- Create a transition. After you explain the problem, use the same words as your customers to describe their specific situation. If you did a good job of collecting data upfront, then this should be as easy as copy and pasting quotes into your script. From here, you can transition into talking about why you created your product.
- Talk about your product. Once you set the foundation, viewers are ready to hear about your product or service in depth. If you have a software product, show some visuals of what it looks like to use it. CrazyEgg showed visuals of heatmaps that the product generated, since that’s the core component that viewers are looking for.
- Have a clear call to action. Just like a sales page, at the end of the explainer video you need to tell people what to do next, whether that’s signing up for a free trial version of your product or opting in to an e-mail list. This is also the time when you have to answer any initial objections that viewers might have about using your product. The objections that people had about using CrazyEgg was that it was too costly and that it might not be easy to use.
- Answer final objections. You should address all the major objections you discovered when doing your customer research. For CrazyEgg, some of these final objections included whether the product would slow down their site and what sort of sites it worked for. You can gather these objections from survey data, or if your product already has a wide range of customers, use the FAQs.
- Use social proof as your final close. A good way to end the explainer video and address any final concerns that viewers might have is to include social proof. You might add a snippet of a testimonial from a satisfied customer or logos of well-known companies you’ve helped.
A good explainer video script is engaging, hooks the viewer by accurately describing their problems in their own words, paints a picture of your solution, and ultimately uses sales triggers to get them to take action.
Storyboard Your Video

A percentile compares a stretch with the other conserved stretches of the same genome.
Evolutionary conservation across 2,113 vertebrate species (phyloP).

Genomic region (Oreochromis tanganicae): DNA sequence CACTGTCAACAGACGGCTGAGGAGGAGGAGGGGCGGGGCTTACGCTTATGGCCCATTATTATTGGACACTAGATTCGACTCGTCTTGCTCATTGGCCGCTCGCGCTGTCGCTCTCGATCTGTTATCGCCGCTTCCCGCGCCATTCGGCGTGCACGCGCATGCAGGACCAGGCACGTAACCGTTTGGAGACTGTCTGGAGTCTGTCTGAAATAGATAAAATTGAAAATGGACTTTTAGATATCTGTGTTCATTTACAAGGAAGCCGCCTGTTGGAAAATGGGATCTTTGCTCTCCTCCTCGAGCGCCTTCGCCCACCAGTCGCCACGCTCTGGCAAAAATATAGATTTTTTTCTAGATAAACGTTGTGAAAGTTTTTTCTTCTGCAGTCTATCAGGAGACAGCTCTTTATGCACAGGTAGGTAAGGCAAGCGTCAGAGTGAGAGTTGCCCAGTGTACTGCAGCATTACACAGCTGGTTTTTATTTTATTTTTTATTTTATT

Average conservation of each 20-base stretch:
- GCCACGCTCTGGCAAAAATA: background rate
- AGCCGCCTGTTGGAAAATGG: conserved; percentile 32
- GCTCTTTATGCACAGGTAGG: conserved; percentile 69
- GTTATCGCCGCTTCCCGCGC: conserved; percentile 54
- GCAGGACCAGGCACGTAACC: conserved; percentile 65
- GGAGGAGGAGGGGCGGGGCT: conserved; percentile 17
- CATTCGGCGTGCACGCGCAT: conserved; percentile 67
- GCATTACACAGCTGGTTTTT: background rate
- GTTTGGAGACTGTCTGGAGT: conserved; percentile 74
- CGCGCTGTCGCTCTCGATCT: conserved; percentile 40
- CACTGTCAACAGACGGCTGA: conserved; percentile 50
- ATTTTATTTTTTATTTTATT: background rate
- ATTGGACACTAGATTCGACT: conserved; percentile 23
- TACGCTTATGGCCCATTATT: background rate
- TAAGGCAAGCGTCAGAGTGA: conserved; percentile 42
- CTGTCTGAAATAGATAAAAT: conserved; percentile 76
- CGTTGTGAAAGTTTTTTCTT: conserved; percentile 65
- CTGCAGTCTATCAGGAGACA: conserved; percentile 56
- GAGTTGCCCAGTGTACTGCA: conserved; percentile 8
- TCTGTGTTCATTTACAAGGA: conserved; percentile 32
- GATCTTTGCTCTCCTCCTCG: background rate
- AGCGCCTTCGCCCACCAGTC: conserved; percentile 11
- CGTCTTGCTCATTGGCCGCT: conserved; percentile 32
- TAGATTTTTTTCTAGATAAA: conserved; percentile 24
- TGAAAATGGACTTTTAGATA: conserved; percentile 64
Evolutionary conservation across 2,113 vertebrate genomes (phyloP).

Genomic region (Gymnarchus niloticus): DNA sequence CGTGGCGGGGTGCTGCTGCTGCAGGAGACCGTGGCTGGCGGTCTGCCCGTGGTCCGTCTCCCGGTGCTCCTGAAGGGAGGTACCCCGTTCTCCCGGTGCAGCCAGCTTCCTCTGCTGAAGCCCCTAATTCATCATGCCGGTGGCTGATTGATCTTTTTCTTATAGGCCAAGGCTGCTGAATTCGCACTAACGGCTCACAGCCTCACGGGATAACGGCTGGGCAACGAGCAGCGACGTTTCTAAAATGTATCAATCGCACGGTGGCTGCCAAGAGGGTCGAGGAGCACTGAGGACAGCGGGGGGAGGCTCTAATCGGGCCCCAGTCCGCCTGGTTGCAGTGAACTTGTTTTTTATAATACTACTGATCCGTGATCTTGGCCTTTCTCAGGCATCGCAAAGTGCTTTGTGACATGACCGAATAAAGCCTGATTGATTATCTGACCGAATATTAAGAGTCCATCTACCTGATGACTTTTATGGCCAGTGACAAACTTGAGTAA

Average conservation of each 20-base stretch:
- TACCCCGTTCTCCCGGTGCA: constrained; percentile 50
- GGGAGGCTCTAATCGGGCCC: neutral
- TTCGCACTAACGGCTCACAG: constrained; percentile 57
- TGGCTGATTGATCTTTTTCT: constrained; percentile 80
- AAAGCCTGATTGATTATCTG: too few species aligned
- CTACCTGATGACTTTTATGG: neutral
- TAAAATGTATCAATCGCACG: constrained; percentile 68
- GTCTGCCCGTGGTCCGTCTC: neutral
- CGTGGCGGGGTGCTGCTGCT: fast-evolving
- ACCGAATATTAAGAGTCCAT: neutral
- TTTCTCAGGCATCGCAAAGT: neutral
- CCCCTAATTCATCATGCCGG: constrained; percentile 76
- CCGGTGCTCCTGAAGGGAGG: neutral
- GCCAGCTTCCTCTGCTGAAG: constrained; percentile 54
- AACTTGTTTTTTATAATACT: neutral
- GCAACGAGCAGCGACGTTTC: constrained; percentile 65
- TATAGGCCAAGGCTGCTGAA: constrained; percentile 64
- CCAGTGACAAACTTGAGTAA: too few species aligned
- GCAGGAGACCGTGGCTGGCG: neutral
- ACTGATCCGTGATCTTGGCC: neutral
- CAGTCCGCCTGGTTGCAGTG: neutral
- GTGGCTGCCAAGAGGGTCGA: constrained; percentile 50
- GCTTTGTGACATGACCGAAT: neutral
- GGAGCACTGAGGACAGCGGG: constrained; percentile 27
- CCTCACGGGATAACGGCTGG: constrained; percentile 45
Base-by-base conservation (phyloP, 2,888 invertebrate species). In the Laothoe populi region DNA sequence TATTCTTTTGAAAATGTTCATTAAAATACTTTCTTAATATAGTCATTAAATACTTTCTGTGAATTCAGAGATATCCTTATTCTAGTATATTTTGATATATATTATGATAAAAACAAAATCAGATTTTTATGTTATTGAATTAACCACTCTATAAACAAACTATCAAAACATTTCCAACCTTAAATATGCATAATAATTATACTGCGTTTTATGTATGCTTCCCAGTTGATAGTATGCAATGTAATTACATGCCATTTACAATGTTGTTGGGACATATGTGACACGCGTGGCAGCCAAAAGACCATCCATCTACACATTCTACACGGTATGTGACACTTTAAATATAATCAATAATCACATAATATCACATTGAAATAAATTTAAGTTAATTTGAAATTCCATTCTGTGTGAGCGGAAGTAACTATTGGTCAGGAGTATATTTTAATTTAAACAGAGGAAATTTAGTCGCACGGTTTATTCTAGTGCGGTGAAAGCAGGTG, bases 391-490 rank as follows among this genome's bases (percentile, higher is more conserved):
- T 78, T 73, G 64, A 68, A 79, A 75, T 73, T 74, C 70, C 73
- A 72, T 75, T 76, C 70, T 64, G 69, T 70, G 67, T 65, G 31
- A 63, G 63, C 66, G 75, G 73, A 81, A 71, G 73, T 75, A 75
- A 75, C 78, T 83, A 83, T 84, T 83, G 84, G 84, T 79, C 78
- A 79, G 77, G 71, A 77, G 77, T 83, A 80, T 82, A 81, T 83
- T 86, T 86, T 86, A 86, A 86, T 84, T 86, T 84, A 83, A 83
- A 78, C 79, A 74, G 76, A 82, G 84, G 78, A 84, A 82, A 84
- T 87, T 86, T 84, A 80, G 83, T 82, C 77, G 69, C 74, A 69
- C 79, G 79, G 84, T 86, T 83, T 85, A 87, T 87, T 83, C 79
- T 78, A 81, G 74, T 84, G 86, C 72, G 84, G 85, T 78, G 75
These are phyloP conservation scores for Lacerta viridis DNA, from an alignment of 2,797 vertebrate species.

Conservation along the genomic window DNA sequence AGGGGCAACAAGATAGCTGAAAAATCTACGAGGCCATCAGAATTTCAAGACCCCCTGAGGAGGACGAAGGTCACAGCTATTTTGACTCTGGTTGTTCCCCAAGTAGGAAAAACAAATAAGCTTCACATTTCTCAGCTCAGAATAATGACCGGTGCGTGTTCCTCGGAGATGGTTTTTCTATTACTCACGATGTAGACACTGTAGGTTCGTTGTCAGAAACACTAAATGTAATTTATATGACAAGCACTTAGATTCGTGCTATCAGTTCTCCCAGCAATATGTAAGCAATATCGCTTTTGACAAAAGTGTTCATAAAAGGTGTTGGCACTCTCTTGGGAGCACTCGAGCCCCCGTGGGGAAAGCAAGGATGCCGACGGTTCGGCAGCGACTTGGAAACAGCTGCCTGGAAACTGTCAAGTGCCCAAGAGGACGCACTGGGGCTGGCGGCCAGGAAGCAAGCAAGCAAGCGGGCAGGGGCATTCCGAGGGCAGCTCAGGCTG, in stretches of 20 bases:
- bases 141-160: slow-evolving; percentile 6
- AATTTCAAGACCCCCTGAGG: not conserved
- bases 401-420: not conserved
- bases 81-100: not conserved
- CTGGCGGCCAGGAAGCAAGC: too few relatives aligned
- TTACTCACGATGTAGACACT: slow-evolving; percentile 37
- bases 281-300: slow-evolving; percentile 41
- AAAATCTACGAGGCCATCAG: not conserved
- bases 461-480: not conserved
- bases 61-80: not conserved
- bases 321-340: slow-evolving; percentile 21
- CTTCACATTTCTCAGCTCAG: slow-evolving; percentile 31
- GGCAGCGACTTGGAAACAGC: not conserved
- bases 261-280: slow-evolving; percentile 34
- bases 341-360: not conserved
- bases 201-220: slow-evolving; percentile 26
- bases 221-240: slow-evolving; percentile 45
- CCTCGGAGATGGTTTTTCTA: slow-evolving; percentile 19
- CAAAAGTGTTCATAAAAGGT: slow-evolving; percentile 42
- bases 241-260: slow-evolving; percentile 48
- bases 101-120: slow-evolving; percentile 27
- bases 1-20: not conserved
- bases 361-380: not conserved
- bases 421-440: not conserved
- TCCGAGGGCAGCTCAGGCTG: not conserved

Once you’ve written a script that speaks to your audience’s concerns and pain points, it’s time to start the process of producing the video.
When you write an article, it’s good to start with an outline to plan out the “flow” of the post before you even start writing. Similarly, it’s wise to create a storyboard to plan out the flow of your explainer video.
If you’re working with an agency to produce your video, this is something you can hand off to them to make the production process easier and, most importantly, to help set the right expectations of what you’re looking for.
Storyboards are rough outlines of the different parts of the explainer video, which means that it can be hand-drawn or use basic tools.
Go Animate recommends that you keep your storyboard as simple as drawing boxes on a sheet of paper. Groove HQ’s explainer video storyboard consists of a series of PowerPoint slides with screenshots and a quick description of what each slide represents.
Here’s how to create a good storyboard:
1) Add Scripts to a Series of Blank Slides
First, open up PowerPoint or Keynote so that you have a series of blank presentation slides in front of you.
Then start adding pieces of your script to each slide, so that it represents a single “scene” from your explainer video. This process helps break down your script into scenes for your video, and is also a way to sketch out the visuals that you’ll present for each scene.
2) Sketch Your Story
Drawing storyboards on the computer is hard. It’s much simpler to just print out your slide deck that breaks down each scene of your video and sketch the corresponding visuals.
This probably won’t look very good, but remember that it’s just a rough storyboard outline so your video producer can get a good sense of what your video will be about.
Here is an example of what a storyboard might look like at this stage:
Printing out your preliminary storyboard helps you visualize how you’ll actually communicate what’s in your script on video, so this is a good time to go back and make any change to your script. It’s much easier to handle these things before delving into the production stage.
Find the Right Person to Create Your Video
There are two parts to producing an explainer video: creating the visuals and creating the audio, like voice-over narration.
If you’re creating a live action video, then the actors will do their own talking. But if you’re creating, 2D or moving typography video, then you’ll need separate people to handle your visual production and your narration.
The cost of a voice-over for a short explainer video (two or three minutes) should only cost a few hundred dollars.
If you’re producing an animated or typography explainer video, then you don’t necessarily need to hire an expensive agency to produce your video for you. In fact, you can hire freelancers for anywhere between $500-$2,000 depending on the style of video you’re producing. This is probably the best option for a startup, early stage, or mid-sized company looking to boost conversion rates on a website.
However, if you’re producing a live action video as Airbnb did, then it may be smart to invest in higher-end production quality to get proper lighting, a good cast, and visuals that reflect the professional message you want to convey.
You don’t want to cheap out with a video that looks like this.
Test Your Video with Your Audience